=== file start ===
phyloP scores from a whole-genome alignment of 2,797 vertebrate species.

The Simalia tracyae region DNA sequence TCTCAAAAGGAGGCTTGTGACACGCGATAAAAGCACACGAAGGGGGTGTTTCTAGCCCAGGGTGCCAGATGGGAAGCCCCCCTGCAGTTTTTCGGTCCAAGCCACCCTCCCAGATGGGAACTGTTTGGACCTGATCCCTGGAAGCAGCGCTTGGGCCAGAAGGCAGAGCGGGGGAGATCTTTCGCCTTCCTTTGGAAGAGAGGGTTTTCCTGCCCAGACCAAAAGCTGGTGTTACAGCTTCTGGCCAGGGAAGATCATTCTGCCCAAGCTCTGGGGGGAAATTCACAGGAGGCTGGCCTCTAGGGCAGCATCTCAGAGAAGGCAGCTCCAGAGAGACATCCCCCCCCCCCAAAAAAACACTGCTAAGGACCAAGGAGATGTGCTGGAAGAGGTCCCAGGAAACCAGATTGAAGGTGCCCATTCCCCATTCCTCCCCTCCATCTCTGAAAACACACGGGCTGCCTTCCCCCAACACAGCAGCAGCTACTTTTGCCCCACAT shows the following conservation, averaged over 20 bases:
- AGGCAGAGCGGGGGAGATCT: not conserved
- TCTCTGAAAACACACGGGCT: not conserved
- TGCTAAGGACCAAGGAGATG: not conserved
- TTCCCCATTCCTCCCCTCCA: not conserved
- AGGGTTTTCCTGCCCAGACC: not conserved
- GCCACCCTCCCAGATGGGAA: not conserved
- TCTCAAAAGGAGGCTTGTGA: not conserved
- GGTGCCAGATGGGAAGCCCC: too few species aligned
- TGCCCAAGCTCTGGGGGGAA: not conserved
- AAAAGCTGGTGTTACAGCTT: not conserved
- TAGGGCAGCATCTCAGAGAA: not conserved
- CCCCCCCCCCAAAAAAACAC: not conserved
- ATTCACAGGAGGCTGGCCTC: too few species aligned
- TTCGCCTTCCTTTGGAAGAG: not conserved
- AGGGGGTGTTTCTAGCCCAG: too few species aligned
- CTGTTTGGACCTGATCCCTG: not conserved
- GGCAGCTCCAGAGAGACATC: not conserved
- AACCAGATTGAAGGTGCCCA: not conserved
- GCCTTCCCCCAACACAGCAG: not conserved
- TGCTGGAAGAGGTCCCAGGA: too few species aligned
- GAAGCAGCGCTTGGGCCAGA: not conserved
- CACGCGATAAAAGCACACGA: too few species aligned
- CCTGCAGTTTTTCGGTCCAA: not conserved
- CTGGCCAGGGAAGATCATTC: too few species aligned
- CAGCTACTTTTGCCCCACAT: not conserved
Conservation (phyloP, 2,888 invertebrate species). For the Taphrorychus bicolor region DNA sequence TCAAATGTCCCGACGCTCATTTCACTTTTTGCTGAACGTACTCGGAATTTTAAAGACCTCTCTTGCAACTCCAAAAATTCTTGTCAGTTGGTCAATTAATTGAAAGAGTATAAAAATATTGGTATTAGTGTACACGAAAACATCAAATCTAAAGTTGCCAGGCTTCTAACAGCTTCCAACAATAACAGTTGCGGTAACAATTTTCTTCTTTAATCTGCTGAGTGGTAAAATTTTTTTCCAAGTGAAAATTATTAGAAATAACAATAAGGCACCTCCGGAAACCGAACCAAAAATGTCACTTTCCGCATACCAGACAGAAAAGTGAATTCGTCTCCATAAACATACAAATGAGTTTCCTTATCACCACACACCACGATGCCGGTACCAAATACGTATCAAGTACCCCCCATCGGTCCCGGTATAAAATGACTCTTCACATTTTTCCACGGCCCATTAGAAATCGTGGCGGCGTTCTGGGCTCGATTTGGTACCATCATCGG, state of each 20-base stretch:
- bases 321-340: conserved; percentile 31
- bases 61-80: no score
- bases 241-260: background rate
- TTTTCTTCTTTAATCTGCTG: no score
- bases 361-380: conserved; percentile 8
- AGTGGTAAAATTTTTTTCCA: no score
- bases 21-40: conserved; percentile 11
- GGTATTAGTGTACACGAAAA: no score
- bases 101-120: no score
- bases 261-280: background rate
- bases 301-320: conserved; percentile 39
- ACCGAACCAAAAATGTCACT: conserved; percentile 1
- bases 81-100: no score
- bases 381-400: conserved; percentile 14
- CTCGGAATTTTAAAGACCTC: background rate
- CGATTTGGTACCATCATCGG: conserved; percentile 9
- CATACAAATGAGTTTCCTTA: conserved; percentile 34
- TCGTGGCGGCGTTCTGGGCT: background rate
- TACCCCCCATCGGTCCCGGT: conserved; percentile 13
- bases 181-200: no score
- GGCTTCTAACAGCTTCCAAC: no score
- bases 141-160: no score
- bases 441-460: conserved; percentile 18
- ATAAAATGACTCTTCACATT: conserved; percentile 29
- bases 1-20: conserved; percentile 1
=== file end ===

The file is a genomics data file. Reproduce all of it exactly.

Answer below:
phyloP scores from a whole-genome alignment of 2,797 vertebrate species.

The Simalia tracyae region DNA sequence TCTCAAAAGGAGGCTTGTGACACGCGATAAAAGCACACGAAGGGGGTGTTTCTAGCCCAGGGTGCCAGATGGGAAGCCCCCCTGCAGTTTTTCGGTCCAAGCCACCCTCCCAGATGGGAACTGTTTGGACCTGATCCCTGGAAGCAGCGCTTGGGCCAGAAGGCAGAGCGGGGGAGATCTTTCGCCTTCCTTTGGAAGAGAGGGTTTTCCTGCCCAGACCAAAAGCTGGTGTTACAGCTTCTGGCCAGGGAAGATCATTCTGCCCAAGCTCTGGGGGGAAATTCACAGGAGGCTGGCCTCTAGGGCAGCATCTCAGAGAAGGCAGCTCCAGAGAGACATCCCCCCCCCCCAAAAAAACACTGCTAAGGACCAAGGAGATGTGCTGGAAGAGGTCCCAGGAAACCAGATTGAAGGTGCCCATTCCCCATTCCTCCCCTCCATCTCTGAAAACACACGGGCTGCCTTCCCCCAACACAGCAGCAGCTACTTTTGCCCCACAT shows the following conservation, averaged over 20 bases:
- AGGCAGAGCGGGGGAGATCT: not conserved
- TCTCTGAAAACACACGGGCT: not conserved
- TGCTAAGGACCAAGGAGATG: not conserved
- TTCCCCATTCCTCCCCTCCA: not conserved
- AGGGTTTTCCTGCCCAGACC: not conserved
- GCCACCCTCCCAGATGGGAA: not conserved
- TCTCAAAAGGAGGCTTGTGA: not conserved
- GGTGCCAGATGGGAAGCCCC: too few species aligned
- TGCCCAAGCTCTGGGGGGAA: not conserved
- AAAAGCTGGTGTTACAGCTT: not conserved
- TAGGGCAGCATCTCAGAGAA: not conserved
- CCCCCCCCCCAAAAAAACAC: not conserved
- ATTCACAGGAGGCTGGCCTC: too few species aligned
- TTCGCCTTCCTTTGGAAGAG: not conserved
- AGGGGGTGTTTCTAGCCCAG: too few species aligned
- CTGTTTGGACCTGATCCCTG: not conserved
- GGCAGCTCCAGAGAGACATC: not conserved
- AACCAGATTGAAGGTGCCCA: not conserved
- GCCTTCCCCCAACACAGCAG: not conserved
- TGCTGGAAGAGGTCCCAGGA: too few species aligned
- GAAGCAGCGCTTGGGCCAGA: not conserved
- CACGCGATAAAAGCACACGA: too few species aligned
- CCTGCAGTTTTTCGGTCCAA: not conserved
- CTGGCCAGGGAAGATCATTC: too few species aligned
- CAGCTACTTTTGCCCCACAT: not conserved
Conservation (phyloP, 2,888 invertebrate species). For the Taphrorychus bicolor region DNA sequence TCAAATGTCCCGACGCTCATTTCACTTTTTGCTGAACGTACTCGGAATTTTAAAGACCTCTCTTGCAACTCCAAAAATTCTTGTCAGTTGGTCAATTAATTGAAAGAGTATAAAAATATTGGTATTAGTGTACACGAAAACATCAAATCTAAAGTTGCCAGGCTTCTAACAGCTTCCAACAATAACAGTTGCGGTAACAATTTTCTTCTTTAATCTGCTGAGTGGTAAAATTTTTTTCCAAGTGAAAATTATTAGAAATAACAATAAGGCACCTCCGGAAACCGAACCAAAAATGTCACTTTCCGCATACCAGACAGAAAAGTGAATTCGTCTCCATAAACATACAAATGAGTTTCCTTATCACCACACACCACGATGCCGGTACCAAATACGTATCAAGTACCCCCCATCGGTCCCGGTATAAAATGACTCTTCACATTTTTCCACGGCCCATTAGAAATCGTGGCGGCGTTCTGGGCTCGATTTGGTACCATCATCGG, state of each 20-base stretch:
- bases 321-340: conserved; percentile 31
- bases 61-80: no score
- bases 241-260: background rate
- TTTTCTTCTTTAATCTGCTG: no score
- bases 361-380: conserved; percentile 8
- AGTGGTAAAATTTTTTTCCA: no score
- bases 21-40: conserved; percentile 11
- GGTATTAGTGTACACGAAAA: no score
- bases 101-120: no score
- bases 261-280: background rate
- bases 301-320: conserved; percentile 39
- ACCGAACCAAAAATGTCACT: conserved; percentile 1
- bases 81-100: no score
- bases 381-400: conserved; percentile 14
- CTCGGAATTTTAAAGACCTC: background rate
- CGATTTGGTACCATCATCGG: conserved; percentile 9
- CATACAAATGAGTTTCCTTA: conserved; percentile 34
- TCGTGGCGGCGTTCTGGGCT: background rate
- TACCCCCCATCGGTCCCGGT: conserved; percentile 13
- bases 181-200: no score
- GGCTTCTAACAGCTTCCAAC: no score
- bases 141-160: no score
- bases 441-460: conserved; percentile 18
- ATAAAATGACTCTTCACATT: conserved; percentile 29
- bases 1-20: conserved; percentile 1